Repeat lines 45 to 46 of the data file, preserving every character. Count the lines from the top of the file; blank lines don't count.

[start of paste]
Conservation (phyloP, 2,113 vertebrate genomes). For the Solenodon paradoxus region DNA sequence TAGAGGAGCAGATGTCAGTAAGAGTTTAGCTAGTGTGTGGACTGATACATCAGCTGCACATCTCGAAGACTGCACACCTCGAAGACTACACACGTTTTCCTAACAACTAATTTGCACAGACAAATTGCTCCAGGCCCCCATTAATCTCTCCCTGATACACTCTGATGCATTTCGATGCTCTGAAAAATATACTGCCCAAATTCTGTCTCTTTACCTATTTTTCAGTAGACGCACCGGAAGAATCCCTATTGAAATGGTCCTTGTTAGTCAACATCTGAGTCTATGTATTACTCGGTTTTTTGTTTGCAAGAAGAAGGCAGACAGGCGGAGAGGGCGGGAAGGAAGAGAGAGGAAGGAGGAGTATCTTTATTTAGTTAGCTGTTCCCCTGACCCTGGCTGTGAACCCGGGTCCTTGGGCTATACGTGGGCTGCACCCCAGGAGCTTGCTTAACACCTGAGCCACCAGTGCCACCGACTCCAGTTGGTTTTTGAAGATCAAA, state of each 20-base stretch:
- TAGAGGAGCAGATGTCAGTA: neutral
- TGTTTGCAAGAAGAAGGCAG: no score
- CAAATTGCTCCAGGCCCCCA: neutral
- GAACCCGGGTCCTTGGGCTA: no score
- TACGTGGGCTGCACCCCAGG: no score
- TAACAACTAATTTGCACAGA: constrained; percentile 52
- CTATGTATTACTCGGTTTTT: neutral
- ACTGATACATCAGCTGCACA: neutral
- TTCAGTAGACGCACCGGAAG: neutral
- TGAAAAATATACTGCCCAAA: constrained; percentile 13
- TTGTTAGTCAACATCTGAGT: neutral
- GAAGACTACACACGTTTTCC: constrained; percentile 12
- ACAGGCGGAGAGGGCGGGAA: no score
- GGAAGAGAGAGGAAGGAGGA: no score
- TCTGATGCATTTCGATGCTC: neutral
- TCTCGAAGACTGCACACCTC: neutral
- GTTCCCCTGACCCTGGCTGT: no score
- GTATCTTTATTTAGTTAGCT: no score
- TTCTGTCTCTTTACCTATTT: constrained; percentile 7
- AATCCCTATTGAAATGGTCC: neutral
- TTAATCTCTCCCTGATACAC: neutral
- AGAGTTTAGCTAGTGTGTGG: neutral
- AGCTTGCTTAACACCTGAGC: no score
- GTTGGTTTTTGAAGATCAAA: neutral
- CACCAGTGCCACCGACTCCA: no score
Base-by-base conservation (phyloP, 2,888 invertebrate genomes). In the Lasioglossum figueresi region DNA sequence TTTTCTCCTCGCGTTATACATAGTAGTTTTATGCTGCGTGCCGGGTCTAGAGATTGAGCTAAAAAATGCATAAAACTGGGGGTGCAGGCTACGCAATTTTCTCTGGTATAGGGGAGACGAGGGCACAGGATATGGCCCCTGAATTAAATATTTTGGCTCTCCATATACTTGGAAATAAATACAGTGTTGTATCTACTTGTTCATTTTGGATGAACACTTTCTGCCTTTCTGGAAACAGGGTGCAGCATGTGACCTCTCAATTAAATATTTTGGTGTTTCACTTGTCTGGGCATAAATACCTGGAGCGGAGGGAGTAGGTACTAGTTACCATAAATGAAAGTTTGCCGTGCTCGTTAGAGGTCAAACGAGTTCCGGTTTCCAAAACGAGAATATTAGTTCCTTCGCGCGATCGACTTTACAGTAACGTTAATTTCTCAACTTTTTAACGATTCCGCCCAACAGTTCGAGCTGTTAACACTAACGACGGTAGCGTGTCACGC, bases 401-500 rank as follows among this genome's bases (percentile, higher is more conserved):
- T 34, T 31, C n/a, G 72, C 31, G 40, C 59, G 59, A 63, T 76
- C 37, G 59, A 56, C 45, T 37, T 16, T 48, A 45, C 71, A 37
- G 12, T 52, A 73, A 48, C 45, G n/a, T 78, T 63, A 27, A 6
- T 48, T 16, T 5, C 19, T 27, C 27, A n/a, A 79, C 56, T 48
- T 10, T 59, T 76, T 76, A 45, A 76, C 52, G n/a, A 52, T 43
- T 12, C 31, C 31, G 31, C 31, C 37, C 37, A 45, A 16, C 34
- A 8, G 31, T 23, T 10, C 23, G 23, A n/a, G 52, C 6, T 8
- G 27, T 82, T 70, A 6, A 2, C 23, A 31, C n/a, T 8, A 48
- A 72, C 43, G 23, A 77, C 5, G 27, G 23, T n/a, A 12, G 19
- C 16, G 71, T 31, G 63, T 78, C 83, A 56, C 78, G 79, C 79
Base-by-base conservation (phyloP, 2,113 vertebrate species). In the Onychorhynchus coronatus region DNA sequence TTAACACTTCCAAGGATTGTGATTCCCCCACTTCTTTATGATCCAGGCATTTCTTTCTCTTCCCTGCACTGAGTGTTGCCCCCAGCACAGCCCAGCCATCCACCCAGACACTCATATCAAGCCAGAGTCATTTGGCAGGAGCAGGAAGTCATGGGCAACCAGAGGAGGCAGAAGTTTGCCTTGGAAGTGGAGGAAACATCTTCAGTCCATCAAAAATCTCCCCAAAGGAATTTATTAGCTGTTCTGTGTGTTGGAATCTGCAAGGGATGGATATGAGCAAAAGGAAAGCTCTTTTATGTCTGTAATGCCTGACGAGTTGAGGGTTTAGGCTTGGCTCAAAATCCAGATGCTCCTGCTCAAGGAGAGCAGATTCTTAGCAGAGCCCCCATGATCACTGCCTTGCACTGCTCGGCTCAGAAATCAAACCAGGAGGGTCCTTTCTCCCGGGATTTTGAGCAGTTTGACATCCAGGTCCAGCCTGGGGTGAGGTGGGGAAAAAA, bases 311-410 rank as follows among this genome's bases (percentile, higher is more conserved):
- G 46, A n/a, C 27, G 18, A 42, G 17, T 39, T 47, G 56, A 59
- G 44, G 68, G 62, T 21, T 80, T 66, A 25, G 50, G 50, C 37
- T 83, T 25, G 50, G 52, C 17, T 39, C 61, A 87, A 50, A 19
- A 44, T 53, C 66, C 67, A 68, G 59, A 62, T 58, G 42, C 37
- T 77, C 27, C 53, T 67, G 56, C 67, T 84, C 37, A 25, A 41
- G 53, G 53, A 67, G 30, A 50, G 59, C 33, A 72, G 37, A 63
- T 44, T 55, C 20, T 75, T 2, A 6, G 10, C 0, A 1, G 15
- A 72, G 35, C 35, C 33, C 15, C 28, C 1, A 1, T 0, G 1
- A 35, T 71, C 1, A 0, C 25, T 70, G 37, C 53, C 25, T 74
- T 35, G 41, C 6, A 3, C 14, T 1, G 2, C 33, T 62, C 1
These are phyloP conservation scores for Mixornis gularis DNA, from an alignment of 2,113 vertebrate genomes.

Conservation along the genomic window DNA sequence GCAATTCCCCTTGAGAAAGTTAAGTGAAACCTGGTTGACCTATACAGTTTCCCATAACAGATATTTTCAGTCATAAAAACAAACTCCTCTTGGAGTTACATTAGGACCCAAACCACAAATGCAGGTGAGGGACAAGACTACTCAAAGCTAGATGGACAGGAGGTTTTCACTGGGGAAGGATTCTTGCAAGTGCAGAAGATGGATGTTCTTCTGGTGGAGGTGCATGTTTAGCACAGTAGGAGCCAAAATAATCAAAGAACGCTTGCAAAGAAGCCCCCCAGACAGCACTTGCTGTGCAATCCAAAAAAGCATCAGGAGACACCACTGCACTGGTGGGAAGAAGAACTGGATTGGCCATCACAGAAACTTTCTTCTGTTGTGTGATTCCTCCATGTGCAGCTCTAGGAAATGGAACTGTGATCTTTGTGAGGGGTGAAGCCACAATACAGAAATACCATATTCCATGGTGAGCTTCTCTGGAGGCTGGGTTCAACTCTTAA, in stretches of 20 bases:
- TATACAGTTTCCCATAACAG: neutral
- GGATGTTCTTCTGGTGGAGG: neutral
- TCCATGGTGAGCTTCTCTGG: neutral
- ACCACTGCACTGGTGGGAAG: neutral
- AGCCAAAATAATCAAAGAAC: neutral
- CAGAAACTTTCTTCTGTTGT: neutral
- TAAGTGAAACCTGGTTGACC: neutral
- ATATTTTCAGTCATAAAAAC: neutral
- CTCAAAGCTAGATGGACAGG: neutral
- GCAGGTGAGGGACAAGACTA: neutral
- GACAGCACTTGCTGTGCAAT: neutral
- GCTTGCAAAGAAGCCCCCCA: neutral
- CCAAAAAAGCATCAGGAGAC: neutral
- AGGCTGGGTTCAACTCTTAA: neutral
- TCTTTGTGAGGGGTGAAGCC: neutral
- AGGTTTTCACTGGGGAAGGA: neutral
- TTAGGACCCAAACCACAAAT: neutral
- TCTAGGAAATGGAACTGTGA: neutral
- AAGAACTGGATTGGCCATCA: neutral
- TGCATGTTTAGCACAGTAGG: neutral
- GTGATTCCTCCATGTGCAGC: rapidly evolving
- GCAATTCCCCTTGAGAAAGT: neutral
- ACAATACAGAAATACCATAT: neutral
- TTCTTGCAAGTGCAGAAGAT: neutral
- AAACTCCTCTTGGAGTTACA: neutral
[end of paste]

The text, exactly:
- T 44, T 55, C 20, T 75, T 2, A 6, G 10, C 0, A 1, G 15
- A 72, G 35, C 35, C 33, C 15, C 28, C 1, A 1, T 0, G 1